When I was offered a free review copy of US author and writing teacher Cindy Rinaman Marsch’s debut novel, I jumped to accept, drawn in by the beautiful cover and the story of the novel’s origin: the imagining of a back-story behind the antique diaries of the character whose name give the book its title: Rosette.
Pressing the Ingalls Wilder Hot Button
My long-standing love of Laura Ingalls Wilder‘s fictionalised memoirs of her childhood as an early American pioneer primed me to enjoy this novel. (For evidence of how deep this love goes, bear in mind that I named my daughter Laura after her, as I explained in this post on my personal blog.)
Like the great LIW, Marsch’s story is based on fact, but obviously not on her own experience, as she’s very much still alive! Instead, it’s based on antique diaries, which were her jumping-off point for the story, wondering why an early entry about how happy Rosette is on her wedding day has lately been altered to suggest the opposite. Marsch has interspersed diary entries within the novel – her own writing is at least 95% of the book, in case you’re wondering about the balance – but she also broadens the scope by writing from other characters’ viewpoints, to create a vivid and absorbing picture of the life of pioneers as they build their own new town, society and country around them in former wilderness.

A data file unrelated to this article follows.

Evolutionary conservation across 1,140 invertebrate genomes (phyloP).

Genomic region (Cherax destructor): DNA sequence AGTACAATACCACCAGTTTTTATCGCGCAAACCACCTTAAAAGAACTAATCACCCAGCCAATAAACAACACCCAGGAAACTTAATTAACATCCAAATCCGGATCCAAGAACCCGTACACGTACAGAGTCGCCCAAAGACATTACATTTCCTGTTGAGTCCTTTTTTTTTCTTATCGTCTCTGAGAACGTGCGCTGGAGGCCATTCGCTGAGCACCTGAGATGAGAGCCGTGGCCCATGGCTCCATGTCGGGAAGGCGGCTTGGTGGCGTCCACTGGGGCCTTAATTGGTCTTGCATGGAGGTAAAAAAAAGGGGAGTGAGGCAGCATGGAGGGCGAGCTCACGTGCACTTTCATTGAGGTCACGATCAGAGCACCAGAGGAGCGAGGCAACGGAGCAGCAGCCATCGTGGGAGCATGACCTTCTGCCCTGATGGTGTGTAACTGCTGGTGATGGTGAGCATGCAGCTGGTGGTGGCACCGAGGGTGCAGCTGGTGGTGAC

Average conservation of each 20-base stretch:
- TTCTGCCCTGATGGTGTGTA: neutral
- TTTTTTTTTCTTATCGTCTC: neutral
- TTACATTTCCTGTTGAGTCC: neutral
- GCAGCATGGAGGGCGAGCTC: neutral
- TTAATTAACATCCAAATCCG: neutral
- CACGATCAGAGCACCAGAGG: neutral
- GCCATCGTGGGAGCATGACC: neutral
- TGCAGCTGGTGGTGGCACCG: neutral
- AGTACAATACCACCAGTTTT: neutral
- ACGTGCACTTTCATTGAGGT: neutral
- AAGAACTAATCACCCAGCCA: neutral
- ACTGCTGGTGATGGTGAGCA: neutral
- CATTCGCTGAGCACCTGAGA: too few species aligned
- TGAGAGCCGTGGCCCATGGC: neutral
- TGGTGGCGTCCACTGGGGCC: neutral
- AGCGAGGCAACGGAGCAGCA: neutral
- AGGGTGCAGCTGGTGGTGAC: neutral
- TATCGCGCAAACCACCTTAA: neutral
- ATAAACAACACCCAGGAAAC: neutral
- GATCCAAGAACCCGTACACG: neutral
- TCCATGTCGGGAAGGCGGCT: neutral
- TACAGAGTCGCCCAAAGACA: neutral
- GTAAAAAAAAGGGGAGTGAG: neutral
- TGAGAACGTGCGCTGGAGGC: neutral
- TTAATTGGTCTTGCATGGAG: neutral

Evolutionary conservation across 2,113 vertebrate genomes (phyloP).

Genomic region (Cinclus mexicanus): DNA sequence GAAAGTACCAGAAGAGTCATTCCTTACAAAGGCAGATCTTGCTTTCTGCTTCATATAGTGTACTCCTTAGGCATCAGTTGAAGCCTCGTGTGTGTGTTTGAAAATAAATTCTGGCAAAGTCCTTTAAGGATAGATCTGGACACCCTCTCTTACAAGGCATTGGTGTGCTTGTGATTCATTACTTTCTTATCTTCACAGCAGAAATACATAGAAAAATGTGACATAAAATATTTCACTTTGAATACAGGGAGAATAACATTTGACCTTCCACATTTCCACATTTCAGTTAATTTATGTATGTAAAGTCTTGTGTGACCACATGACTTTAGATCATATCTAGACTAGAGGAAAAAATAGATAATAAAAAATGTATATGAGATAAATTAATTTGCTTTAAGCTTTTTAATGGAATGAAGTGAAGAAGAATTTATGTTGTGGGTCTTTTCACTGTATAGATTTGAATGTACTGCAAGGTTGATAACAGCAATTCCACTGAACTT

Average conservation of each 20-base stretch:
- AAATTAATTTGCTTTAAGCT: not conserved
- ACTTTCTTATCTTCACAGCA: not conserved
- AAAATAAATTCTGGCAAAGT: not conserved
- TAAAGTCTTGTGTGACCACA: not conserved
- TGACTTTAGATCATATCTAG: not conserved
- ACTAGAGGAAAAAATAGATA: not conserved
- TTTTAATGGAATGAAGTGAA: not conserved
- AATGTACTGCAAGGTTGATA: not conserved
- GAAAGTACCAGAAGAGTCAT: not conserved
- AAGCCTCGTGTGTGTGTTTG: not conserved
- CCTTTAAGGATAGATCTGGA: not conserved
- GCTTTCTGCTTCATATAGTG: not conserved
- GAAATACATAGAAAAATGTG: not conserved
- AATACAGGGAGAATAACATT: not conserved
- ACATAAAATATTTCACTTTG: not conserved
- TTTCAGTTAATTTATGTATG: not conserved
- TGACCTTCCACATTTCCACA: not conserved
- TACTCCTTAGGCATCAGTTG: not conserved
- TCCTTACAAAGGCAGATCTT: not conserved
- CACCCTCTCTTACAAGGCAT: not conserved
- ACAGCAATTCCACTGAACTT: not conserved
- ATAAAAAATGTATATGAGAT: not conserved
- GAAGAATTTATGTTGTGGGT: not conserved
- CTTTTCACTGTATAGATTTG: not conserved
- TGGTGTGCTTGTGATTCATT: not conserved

Authentic Language and Expression
Marsch’s use of language is sublime. She echoes the phraseology of the time without sounding phoney, to the extent that the transcribed diary extracts blend seamlessly with Marsch’s own text. If they weren’t italicised – and if they hadn’t kept any original misspellings – you wouldn’t be able to see the join.
As with LIW’s books, Marsch’s description of daily life in this embryonic society fills one with admiration for the pluck, spirit and determination of its people, while also making them seem very real and easy to relate to for the modern reader.
Not Quite What I Expected – But Still A Great Read
The balance of the novel was not quite as I expected. I had thought there would be more detail about the breakdown of Rosette’s marriage, slowly revealing the mystery of what made her later obliterate her happy wedding day entry. However, her disenchantment is handled relatively quickly towards the end, and quite subtly. I had expected it to be more the core of a novel. However, I enjoyed the novel so much, feeling I’d been picked up and set down in its era and setting, that I didn’t really mind – I just felt slightly wrong-footed.
In short, Cindy Rinaman Marsch’s Rosette is a fascinating and compelling historical novel which I highly recommend.
For more information about Cindy Rinaman Marsch and Rosette, visit her book’s website: www.rosettebook.com.